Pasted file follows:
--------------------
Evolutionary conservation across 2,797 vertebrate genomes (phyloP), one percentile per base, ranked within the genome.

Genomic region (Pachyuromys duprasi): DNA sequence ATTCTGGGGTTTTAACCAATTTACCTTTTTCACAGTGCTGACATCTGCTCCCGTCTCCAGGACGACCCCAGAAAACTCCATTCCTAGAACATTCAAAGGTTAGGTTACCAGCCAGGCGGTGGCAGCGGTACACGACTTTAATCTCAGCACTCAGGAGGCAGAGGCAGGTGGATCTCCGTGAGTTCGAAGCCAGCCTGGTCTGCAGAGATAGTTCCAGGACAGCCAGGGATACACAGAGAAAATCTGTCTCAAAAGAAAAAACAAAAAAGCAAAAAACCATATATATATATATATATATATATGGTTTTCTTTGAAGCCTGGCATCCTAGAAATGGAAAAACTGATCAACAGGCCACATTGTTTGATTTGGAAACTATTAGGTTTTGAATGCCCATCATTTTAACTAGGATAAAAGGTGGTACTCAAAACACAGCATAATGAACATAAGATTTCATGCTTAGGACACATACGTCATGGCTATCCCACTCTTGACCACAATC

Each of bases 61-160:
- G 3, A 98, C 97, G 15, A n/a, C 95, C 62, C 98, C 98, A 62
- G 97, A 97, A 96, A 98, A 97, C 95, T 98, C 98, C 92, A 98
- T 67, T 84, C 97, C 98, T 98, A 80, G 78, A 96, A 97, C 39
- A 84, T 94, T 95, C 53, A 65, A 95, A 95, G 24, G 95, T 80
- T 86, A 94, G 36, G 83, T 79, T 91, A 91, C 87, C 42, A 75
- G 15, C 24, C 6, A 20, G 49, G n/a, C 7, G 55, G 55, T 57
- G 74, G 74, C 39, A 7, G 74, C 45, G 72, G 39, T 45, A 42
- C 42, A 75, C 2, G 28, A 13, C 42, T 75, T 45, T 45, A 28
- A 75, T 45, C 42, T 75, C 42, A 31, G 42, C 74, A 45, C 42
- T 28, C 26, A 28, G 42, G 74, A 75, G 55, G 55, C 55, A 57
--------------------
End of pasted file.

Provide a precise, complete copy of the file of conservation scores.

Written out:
Evolutionary conservation across 2,797 vertebrate genomes (phyloP), one percentile per base, ranked within the genome.

Genomic region (Pachyuromys duprasi): DNA sequence ATTCTGGGGTTTTAACCAATTTACCTTTTTCACAGTGCTGACATCTGCTCCCGTCTCCAGGACGACCCCAGAAAACTCCATTCCTAGAACATTCAAAGGTTAGGTTACCAGCCAGGCGGTGGCAGCGGTACACGACTTTAATCTCAGCACTCAGGAGGCAGAGGCAGGTGGATCTCCGTGAGTTCGAAGCCAGCCTGGTCTGCAGAGATAGTTCCAGGACAGCCAGGGATACACAGAGAAAATCTGTCTCAAAAGAAAAAACAAAAAAGCAAAAAACCATATATATATATATATATATATATGGTTTTCTTTGAAGCCTGGCATCCTAGAAATGGAAAAACTGATCAACAGGCCACATTGTTTGATTTGGAAACTATTAGGTTTTGAATGCCCATCATTTTAACTAGGATAAAAGGTGGTACTCAAAACACAGCATAATGAACATAAGATTTCATGCTTAGGACACATACGTCATGGCTATCCCACTCTTGACCACAATC

Each of bases 61-160:
- G 3, A 98, C 97, G 15, A n/a, C 95, C 62, C 98, C 98, A 62
- G 97, A 97, A 96, A 98, A 97, C 95, T 98, C 98, C 92, A 98
- T 67, T 84, C 97, C 98, T 98, A 80, G 78, A 96, A 97, C 39
- A 84, T 94, T 95, C 53, A 65, A 95, A 95, G 24, G 95, T 80
- T 86, A 94, G 36, G 83, T 79, T 91, A 91, C 87, C 42, A 75
- G 15, C 24, C 6, A 20, G 49, G n/a, C 7, G 55, G 55, T 57
- G 74, G 74, C 39, A 7, G 74, C 45, G 72, G 39, T 45, A 42
- C 42, A 75, C 2, G 28, A 13, C 42, T 75, T 45, T 45, A 28
- A 75, T 45, C 42, T 75, C 42, A 31, G 42, C 74, A 45, C 42
- T 28, C 26, A 28, G 42, G 74, A 75, G 55, G 55, C 55, A 57